Legend – Mexican

Legend – La Llorona

“Es que dicen que andaba una llorona que llebaba a sus ninos y luego los perdio. Entonces ella aparecia cada vez que pasaba por un rio y que ella diario pasaba y pasaba llorando pos andaba buscando sus hijos y dicia ‘Hay mis hijos ando buscando mis hijos’ y pos no nunca los encontraba cada rato pasaba llorando y nunca los encontro.”

“Its because they say that there was a Llorona that had her kids and then lost them. Next she appeared every time that would by a river and that she always would pass and would pass crying well was looking for her kids and would say “Oh my kids I’m searching my kids” and well no never found them every while would pass crying and never found them.”

“Well, they say that there was a Llorona that was with her kids and then lost them. She would appear every time that she passed by a river and would be crying since she was looking for her kids. She would proclaim ‘Oh my kids I’m searching for my kids’ and she never found them. Occasionally she would pass by the river crying to no avail.”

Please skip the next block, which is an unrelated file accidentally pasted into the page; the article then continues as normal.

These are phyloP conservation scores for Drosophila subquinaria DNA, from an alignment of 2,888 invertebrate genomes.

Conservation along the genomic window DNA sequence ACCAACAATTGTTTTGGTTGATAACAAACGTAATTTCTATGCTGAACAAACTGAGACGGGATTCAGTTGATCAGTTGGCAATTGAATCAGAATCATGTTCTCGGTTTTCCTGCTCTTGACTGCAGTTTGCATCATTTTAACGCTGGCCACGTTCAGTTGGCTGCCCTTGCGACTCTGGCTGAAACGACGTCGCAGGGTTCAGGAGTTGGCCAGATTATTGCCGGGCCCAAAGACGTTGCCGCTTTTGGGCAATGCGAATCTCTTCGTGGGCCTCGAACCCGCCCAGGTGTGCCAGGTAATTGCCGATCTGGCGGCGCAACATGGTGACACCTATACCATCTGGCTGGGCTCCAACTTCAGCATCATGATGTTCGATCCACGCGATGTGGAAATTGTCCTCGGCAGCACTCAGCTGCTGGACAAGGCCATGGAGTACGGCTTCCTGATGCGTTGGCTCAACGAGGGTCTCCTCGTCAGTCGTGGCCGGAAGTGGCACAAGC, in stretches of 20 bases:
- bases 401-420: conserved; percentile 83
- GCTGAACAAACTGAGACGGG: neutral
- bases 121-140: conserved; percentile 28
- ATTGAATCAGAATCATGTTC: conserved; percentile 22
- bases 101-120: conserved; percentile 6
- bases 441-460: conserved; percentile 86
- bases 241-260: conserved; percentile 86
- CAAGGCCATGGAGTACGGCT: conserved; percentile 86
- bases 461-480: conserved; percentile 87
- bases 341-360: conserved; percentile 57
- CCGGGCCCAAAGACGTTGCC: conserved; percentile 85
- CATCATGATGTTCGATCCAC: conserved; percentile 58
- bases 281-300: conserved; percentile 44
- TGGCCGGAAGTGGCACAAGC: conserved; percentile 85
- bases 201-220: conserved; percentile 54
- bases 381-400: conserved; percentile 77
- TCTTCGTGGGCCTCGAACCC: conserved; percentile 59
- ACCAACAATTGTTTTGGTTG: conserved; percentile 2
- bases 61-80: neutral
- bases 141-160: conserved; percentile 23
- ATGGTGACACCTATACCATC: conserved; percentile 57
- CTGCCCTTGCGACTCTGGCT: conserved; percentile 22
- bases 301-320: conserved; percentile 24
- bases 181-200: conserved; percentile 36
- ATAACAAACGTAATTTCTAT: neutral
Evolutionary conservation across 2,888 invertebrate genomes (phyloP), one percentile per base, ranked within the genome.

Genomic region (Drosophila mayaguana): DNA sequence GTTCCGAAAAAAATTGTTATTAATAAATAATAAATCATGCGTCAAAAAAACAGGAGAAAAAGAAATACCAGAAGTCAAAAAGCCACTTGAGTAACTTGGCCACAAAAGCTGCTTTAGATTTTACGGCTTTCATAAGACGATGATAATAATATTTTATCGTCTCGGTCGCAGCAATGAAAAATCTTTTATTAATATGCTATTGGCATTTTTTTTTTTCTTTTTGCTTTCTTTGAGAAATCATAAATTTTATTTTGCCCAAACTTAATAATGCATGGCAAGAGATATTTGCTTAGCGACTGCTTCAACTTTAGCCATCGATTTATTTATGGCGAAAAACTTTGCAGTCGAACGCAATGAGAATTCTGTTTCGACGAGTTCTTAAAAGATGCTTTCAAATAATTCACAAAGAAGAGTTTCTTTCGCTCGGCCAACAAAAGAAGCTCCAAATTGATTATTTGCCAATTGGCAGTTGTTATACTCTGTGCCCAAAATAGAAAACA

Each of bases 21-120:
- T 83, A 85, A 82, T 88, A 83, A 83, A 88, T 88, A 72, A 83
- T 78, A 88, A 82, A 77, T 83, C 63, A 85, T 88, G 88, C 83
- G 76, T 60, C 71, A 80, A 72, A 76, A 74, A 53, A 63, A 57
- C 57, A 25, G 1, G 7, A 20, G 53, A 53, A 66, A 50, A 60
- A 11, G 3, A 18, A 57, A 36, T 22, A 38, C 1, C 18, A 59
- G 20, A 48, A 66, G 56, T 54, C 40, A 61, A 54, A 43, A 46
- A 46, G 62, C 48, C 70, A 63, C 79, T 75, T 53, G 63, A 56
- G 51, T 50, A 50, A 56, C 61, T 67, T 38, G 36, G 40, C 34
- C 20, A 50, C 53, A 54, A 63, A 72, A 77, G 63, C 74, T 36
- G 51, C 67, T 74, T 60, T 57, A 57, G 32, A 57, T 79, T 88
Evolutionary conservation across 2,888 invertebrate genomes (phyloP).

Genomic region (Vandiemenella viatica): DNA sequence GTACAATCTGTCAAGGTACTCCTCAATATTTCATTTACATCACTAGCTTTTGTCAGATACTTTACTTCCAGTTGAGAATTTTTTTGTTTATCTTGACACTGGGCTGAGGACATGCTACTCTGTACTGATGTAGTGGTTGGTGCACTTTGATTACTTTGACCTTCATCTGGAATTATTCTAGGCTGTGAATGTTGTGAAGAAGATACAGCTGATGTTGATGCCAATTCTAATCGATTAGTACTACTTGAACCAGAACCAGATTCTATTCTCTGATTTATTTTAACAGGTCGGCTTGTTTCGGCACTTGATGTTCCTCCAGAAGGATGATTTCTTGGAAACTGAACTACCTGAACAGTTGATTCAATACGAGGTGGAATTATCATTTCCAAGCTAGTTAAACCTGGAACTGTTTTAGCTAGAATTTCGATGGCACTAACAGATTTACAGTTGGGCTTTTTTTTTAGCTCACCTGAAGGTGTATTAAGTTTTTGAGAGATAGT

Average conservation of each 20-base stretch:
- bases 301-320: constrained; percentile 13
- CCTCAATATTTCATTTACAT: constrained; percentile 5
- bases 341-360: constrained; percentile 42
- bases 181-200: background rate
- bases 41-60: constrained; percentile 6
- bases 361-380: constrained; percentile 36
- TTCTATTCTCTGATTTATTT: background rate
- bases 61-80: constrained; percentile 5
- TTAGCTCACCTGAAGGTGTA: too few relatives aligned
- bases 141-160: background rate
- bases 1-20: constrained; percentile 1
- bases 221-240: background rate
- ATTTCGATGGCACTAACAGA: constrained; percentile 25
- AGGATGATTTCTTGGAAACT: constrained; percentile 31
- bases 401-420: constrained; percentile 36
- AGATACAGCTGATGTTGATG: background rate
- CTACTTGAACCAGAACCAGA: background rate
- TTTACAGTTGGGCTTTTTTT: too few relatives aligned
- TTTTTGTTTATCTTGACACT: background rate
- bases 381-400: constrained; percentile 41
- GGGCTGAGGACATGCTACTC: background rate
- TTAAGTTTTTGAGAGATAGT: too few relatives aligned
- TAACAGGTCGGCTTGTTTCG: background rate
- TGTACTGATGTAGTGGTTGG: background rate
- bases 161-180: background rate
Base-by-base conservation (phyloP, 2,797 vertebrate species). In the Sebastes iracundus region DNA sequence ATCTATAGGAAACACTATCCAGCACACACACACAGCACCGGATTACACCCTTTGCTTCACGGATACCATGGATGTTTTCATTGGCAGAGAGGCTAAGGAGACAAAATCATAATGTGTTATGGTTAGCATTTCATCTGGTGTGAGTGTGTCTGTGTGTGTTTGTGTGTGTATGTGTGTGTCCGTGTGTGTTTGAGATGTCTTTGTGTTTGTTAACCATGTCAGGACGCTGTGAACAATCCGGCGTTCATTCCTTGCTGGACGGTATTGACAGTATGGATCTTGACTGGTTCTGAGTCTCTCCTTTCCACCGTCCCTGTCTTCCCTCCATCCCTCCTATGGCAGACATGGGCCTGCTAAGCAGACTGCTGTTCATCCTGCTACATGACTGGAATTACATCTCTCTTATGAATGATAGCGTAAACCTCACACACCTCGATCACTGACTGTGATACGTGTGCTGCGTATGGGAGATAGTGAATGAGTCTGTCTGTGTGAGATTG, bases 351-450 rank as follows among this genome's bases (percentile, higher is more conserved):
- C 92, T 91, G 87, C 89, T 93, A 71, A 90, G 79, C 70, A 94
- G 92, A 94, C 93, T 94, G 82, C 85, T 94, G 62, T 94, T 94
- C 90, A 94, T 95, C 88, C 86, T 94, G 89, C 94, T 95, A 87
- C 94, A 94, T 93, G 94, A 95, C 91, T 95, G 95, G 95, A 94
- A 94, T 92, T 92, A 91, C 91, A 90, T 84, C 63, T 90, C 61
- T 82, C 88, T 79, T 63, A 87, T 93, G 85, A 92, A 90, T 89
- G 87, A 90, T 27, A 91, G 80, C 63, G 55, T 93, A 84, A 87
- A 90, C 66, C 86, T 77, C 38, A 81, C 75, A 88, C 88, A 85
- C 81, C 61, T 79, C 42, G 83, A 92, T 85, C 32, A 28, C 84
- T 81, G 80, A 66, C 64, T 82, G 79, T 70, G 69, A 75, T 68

Agueda says that she first heard the story in Mexico. He grandmother would tell her the tale in order to try to keep her and her siblings from playing near the river while dark. She says she never really believed in the Llorona but the thought that it could be true would scare her and in fact keep her away from the river. Not only would the story be used to keep them from the river, but also to keep the kids close to their parents whenever they went out somewhere or when the kids were playing around the house without supervision. She says that supposedly if they left the side of the parents, that the Llorona would take them in the place of her own kids.

There’s definitely a difference between this version of the Llorona and other versions. In other versions of the tale, she kills or drowns her children in the river, not lose them. Maybe what’s going on here is that her grandmother altered the story in order to impose some fear into the mind of the kids. She wanted be able to keep the kids close to the house because they lived in a house with a huge farm. In order to keep the kids from wandering off anywhere, this would be able keep the kids in line.


Sylvia Ross (2006, January). The Zen of La Llorona.  News from Native California, 20(2), 9-10.  Retrieved May 1, 2008, from Ethnic NewsWatch (ENW) database. (Document ID: 1213348701).